Over 3,000 diesel vehicles are used in the Environment Agency’s fleet, it has been revealed.
A Freedom of Information request by The Mail has revealed the public body responsible for protecting the environment used 3,356 diesel vehicles in its fleet of 5,330 cars, vans and HGVs. Of those, just 27 are electric models.
Plug-in hybrid vehicles account for 1,197 of those, with the remaining 750 petrol-powered. According to The Mail, the body has committed to replacing all diesel vehicles on its fleet with ultra-low emissions alternatives by 2025.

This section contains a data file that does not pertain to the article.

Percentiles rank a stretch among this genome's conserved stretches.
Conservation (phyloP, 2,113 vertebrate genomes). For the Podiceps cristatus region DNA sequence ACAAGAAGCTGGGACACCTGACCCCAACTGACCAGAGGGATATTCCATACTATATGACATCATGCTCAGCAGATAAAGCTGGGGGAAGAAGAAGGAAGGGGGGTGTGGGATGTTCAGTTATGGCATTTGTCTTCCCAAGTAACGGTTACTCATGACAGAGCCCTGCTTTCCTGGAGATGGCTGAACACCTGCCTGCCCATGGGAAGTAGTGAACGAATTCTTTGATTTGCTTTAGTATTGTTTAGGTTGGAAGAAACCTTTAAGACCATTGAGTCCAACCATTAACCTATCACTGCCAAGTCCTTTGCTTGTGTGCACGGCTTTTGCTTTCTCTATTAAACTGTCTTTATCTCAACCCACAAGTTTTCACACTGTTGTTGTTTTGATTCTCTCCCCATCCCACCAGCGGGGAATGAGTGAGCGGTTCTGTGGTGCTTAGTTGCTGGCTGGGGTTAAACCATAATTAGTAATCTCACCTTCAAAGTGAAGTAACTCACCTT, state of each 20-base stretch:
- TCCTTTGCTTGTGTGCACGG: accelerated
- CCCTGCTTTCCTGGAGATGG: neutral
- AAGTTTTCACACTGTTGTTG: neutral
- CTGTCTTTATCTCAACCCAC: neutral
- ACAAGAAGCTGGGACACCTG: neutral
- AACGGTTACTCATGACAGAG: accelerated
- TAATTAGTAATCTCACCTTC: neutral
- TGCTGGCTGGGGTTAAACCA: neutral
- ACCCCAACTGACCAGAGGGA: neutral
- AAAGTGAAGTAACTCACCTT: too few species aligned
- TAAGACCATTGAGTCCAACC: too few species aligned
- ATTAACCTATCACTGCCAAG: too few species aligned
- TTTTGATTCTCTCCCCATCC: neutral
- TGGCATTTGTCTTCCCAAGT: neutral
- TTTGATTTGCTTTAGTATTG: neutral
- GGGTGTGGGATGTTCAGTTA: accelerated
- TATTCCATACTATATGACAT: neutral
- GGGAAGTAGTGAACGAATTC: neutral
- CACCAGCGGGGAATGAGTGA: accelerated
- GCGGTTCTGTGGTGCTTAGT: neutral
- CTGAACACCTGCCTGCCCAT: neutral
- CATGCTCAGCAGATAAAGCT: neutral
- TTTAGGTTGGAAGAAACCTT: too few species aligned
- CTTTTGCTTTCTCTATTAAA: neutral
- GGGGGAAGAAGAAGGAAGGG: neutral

An Environment Agency spokesperson said: “We work all over the country to prevent or respond to drought, flooding and environmental incidents. We need a vehicle fleet that is fit for purpose.
“Our vehicles are selected on the basis of CO2 and NOx emissions, as well as operational effectiveness and value for money for the taxpayer. But it’s our ambition for all our cars to be ultra-low emission no later than 2025.”
Speaking to The Mail, Jenny Bates, of Friends of the Earth, an environmental campaign group, said: “You’d expect the Environment Agency to lead by example and, now that it’s set its own net-zero emissions target, we hope it will follow up with proper policy to clean up its vehicle fleet.”